seeks over one-third rise in U.S. cyber security funding
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[February 09, 2016]
By Dustin Volz
WASHINGTON (Reuters) - President Barack
Obama's budget proposal for the 2017 fiscal year seeks $19 billion for
cyber security across the U.S. government, a surge of $5 billion over
this year, according to senior administration officials.
The request comes as the Obama administration has struggled to
address the growing risk posed by criminals and nation states in the
The initiative, to be released later on Tuesday, is more than a
one-third increase from the $14 billion sought last year and will
include $3.1 billion for technology modernization at various federal
It is unclear whether the Republican-controlled Congress will
approve the increase.
The request for a cash infusion is the latest signal from the White
House that it intends to make cyber security a top priority in the
last year of Obama’s presidency.
The move follows a series of high-profile hacks against the
government and companies like Sony Pictures and Target, that were
largely met with legislative inaction and administrative uncertainty
on how best to address evolving cyber threats.
Those difficulties played out publicly last year when the Office of
Personnel Management announced it had fallen victim to a massive
hack that lifted sensitive information on roughly 22 million
individuals from its databases.
The White House will also announce Tuesday plans for a presidential
commission on cyber security, which will make recommendations on how
to strengthen defenses over the next decade. Officials, who briefed
reporters before the formal release of the Obama budget, said they
would create a new position of federal chief information security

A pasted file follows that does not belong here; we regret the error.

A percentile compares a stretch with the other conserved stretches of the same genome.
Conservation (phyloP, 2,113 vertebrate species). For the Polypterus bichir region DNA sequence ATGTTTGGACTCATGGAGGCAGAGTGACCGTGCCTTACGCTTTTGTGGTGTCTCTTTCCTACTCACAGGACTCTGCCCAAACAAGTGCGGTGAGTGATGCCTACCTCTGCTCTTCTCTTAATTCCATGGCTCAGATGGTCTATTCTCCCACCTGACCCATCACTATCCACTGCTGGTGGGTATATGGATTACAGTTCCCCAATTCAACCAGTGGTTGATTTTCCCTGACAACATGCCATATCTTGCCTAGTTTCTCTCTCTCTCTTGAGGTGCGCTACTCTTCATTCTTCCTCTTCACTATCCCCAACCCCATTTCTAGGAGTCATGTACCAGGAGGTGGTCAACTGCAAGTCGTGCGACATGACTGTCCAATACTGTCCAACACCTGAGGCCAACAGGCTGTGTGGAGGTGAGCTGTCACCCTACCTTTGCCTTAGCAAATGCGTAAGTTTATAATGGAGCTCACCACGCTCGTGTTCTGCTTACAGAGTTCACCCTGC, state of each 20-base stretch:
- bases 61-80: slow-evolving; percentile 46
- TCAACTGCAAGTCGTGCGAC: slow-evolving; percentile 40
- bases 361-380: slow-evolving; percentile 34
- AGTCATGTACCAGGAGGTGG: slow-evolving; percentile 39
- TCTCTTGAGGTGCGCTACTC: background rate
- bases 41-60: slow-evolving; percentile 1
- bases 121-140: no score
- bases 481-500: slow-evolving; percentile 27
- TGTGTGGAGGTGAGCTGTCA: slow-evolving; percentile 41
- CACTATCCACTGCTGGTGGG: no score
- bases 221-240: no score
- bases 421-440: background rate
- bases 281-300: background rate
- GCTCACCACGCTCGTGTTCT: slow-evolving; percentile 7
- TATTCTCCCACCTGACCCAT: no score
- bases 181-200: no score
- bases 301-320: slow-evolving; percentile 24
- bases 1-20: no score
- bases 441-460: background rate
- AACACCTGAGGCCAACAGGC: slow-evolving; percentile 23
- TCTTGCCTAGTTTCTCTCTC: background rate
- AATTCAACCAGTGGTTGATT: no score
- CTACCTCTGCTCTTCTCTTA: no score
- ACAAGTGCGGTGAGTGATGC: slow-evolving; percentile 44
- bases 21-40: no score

A government watchdog report last month concluded that the
government’s cyber defense system, known as Einstein, is ineffective
at combating hackers.
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“No matter how good we get, we will never stop 100 percent of
intrusions” Michael Daniel, special assistant to the president and
cybersecurity coordinator, told reporters in the briefing before the
release of the budget plan.
Obama will also sign an executive order Tuesday to create a
permanent Federal Privacy Council, which aims to connect privacy
officials across the government to develop comprehensive guidelines
for how personal data is collected and stored.
The president’s budget proposal will also call for $62 million to
expand efforts to attract and retain qualified cyber professionals
working for the government, with things like student loan
forgiveness and the creation of a CyberCorps Reserve program, where
Americans can obtain college scholarships if they pursue technical
jobs in government.
(Reporting by Dustin Volz; Editing by Richard Cowan and Andrew Ha
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